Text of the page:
videoNEXT licenses video analytics technology patented by U.S. Army
The U.S. Army has granted a “partially exclusive license” for videoNEXT Network Solutions, Inc. to use a technology conceived and patented by the Army that aims to enhance the analysis of video images.
Patent number 7,460,689, entitled “System and Method of Detecting, Recognizing and Tracking Moving Targets,” was granted in December 2008.
From Government Security News, May 04, 2011
DHS funds interoperable border communications projects
Communities along the northern and southern U.S. borders received over $25 million in funding from the Department of Homeland Security to develop interoperable communications projects.
Secretary of Homeland Security Janet Napolitano announced $25.5 million in grant funding under the Border Interoperability Demonstration Project (BIDP) on May 2. The BIDP, said DHS, is a one-time competitive grant program focused on developing innovative solutions to strengthen interoperable emergency communications along the U.S. borders with Canada and Mexico.
From Government Security News, May 03, 2011
Inside Atlanta’s video integration project
Looking to build a city-wide surveillance network on par with similar systems in cities such as Chicago and New York, the Atlanta Police Foundation is in the initial stages of a video integration project known as Operation Shield.
From Security InfoWatch, April 26, 2011
New Milwaukee ordinance requires c-stores to install two high-res surveillance cameras
Under recently approved legislation, convenience stores in Milwaukee, Wis., will be required to have at least two high-resolution surveillance cameras in operation at their businesses, according to a story published last week by the Milwaukee News Buzz.
The goal of the new ordinance, according to the report, is to provide authorities with better video evidence for criminal prosecutions. The city’s previous ordinance only required convenience stores to have a single camera that provided "reproducible digital color images," the story noted.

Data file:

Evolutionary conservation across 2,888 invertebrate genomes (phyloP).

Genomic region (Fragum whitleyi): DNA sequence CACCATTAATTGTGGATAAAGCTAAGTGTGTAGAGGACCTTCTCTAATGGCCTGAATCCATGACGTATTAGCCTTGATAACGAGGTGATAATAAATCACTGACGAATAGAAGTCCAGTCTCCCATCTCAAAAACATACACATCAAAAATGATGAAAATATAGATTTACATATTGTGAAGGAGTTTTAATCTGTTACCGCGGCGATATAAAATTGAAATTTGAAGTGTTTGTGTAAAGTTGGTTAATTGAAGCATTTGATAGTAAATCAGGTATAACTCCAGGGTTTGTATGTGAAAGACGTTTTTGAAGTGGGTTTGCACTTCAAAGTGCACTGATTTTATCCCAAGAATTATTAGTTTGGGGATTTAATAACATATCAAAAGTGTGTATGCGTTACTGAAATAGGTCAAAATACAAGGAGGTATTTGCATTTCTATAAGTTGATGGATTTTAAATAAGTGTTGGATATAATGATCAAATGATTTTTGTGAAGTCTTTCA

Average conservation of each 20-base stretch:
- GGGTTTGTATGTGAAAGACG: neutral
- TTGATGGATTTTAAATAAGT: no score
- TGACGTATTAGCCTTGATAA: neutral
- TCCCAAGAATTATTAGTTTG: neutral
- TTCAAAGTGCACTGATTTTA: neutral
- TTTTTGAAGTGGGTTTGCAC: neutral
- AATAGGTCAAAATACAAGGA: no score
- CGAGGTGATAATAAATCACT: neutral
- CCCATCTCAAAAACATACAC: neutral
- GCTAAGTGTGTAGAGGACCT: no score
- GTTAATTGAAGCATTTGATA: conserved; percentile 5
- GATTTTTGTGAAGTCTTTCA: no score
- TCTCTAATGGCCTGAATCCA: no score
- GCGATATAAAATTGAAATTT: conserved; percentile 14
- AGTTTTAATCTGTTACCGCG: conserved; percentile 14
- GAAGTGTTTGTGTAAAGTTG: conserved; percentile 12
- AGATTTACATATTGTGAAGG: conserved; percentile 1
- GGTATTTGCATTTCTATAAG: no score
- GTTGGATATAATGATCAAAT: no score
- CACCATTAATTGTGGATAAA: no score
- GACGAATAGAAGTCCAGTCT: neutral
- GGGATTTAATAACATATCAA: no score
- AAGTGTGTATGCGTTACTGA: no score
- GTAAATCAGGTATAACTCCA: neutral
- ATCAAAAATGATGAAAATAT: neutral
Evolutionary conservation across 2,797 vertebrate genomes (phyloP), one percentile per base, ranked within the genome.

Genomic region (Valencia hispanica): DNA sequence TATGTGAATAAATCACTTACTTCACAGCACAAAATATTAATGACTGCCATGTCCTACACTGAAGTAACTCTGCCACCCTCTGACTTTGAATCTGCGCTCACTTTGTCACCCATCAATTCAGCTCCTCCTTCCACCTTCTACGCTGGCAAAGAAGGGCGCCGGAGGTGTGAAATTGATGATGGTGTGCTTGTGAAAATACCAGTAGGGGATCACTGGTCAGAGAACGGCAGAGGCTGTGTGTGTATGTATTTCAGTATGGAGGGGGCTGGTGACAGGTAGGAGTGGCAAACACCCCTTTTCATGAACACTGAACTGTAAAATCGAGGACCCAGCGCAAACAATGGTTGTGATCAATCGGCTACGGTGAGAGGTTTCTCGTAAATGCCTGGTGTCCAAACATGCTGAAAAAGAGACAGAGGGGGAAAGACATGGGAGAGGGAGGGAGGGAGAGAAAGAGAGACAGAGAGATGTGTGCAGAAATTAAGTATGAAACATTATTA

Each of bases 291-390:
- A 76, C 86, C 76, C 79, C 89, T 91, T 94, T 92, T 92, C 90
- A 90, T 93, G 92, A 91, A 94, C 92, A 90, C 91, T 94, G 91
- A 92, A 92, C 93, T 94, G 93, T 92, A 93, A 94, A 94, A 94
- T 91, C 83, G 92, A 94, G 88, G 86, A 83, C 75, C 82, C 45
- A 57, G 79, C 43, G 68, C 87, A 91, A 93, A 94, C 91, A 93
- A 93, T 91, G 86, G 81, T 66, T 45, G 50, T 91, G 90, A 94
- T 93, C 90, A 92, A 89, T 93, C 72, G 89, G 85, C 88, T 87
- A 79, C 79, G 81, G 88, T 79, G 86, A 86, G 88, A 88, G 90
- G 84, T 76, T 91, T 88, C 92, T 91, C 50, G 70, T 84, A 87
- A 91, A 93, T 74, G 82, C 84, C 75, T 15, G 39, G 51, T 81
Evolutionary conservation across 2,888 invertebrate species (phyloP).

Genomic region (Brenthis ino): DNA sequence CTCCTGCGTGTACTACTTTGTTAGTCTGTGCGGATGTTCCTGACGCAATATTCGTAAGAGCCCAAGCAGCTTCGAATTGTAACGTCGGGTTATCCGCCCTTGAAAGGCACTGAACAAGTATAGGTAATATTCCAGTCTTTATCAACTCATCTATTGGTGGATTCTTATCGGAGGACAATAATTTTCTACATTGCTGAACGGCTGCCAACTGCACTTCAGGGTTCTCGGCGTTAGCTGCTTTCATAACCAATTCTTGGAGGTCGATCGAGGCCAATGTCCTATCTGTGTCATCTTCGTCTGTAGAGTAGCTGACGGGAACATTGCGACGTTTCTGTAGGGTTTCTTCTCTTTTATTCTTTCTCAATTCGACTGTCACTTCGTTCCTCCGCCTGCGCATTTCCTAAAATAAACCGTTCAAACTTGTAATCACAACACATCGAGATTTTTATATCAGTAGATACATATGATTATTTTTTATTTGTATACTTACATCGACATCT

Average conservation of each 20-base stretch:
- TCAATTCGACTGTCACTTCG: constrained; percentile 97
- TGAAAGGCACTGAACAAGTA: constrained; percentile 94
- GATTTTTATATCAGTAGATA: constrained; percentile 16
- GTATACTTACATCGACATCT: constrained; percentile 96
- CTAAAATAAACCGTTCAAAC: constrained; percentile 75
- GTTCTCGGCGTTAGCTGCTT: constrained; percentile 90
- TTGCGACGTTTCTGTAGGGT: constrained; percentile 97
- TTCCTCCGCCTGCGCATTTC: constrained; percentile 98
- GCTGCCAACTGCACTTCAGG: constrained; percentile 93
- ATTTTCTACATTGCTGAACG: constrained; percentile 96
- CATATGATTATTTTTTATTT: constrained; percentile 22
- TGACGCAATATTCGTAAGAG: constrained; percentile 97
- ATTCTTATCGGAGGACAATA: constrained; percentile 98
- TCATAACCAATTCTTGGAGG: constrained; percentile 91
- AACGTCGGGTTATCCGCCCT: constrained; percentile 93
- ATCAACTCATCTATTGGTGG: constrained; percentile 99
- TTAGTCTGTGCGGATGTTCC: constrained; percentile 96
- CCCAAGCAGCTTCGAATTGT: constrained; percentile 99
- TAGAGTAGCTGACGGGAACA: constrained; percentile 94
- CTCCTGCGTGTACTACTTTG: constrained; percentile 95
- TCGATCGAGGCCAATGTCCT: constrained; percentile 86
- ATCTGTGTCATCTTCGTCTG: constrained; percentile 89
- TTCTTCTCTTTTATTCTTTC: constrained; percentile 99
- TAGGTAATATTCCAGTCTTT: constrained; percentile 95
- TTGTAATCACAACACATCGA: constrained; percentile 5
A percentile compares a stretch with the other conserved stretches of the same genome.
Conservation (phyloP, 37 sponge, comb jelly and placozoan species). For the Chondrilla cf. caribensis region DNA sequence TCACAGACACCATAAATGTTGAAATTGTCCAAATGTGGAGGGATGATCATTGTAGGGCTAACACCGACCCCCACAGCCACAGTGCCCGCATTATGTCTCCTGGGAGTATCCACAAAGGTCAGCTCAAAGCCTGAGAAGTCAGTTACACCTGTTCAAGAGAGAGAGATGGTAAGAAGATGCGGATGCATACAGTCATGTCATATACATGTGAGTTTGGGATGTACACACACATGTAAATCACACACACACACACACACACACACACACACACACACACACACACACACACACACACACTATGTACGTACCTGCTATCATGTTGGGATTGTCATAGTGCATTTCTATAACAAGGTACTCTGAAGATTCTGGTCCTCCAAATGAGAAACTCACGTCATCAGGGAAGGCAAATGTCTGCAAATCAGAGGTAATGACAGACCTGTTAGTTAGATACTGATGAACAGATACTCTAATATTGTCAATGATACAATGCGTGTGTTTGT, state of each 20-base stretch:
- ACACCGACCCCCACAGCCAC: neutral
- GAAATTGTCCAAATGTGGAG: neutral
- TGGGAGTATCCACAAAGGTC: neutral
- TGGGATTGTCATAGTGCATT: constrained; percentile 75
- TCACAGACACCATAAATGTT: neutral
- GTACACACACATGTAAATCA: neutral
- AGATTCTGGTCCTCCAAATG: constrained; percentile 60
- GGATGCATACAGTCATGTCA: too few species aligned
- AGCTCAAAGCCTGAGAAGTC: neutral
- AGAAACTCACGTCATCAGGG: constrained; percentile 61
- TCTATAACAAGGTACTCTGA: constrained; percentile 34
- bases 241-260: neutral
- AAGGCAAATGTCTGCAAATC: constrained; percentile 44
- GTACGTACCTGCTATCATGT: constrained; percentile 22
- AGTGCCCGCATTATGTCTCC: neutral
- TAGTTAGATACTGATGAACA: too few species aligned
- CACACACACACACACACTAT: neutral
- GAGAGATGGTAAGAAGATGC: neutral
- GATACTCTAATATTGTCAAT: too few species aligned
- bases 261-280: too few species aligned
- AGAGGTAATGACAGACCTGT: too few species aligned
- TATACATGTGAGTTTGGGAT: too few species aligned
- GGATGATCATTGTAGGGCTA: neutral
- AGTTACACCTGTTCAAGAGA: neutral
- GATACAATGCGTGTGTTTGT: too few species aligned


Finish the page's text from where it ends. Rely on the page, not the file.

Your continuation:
From Security InfoWatch, April 26, 2011
UBM to launch new homeland security show in San Diego in February 2012
UBM, an organizer of government and commercial security events, announced on April 20 the launch of National Security Technology Expo, which will be held at the San Diego Convention Center (SDCC) in California on February 6-8, 2012.
UBM has 40 years of experience organizing security exhibitions in the UK, India, South Africa, Nigeria and Saudi Arabia.
From Government Security News, April 21, 2011
Military Surveillance Robot Approved for First Responders
A robot used to covertly transmit live video during military operations in Iraq and Afghanistan was approved by the Federal Communications Commission (FCC) for use by local and state firefighters and police, ending a legal battle between amateur radio operators and law enforcement over the device.
Called the Recon Scout Throwbot, the robot transmits over the 430-448 MHz portion of the 420-450 MHz frequency band, which is primarily used by the federal radiolocation service. The spectrum is also utilized by amateur radio enthusiasts.
From Emergency Management, April 19, 2011
ISC West 2011 -- Las Vegas police look for ease of use in camera systems
The Las Vegas Metropolitan Police Department (LVMPD) has learned to implement complex video surveillance systems in many different environments and for many duties, but still requires equipment that is readily and easily adapted to those many different roles, according to one of the detectives that coordinates the technology for the city.
From Government Security News, April 07, 2011
Three trends driving wireless networks for video surveillance
According to Firetide's Senior Marketing Manager Ksenia Coffman there are three top trends affecting wireless video surveillance deployments today: HD/megapixel, wireless offloading and mobile video
Number one on Coffman's list was the effect of HD and megapixel video surveillance on wireless networks. The point here, she said, is that when you increase resolution, you increase bandwidth, and this will impact how many cameras you can fit onto your wireless network. Fortunately, industry development of wireless technologies hasn't remained static; one of the things we've seen in the last couple years are wireless radios that handle even more bandwidth.
From Security InfoWatch, April 07, 2011
Bill would require governments to disclose number of surveillance cameras
Government agencies would be required to disclose the number of video surveillance cameras they have – but not the locations – under a bill approved by the House Judiciary Committee.
The legislation, HB 1948, is sponsored by Rep. Naomi Jakobsson, D-Urbana. Rep. Chapin Rose, R-Mahomet, is a co-sponsor. It cleared the committee Wednesday on an 11-0 vote.
From The News Gazette, March 17, 2011
Orlando police adopt new video surveillance network
Police in the city of Orlando in Florida are using a brand new video surveillance system to monitor activity across the metropolis.
According to the Sun Sentinel, the $1 million (£622,000) network is the largest in the state and is similar to one being planned in Boca Raton.
The project was launched in 2007 and has brought together 150 CCTV cameras across the city, which are now monitored 24 hours a day.
From WaveStore, March 15, 2011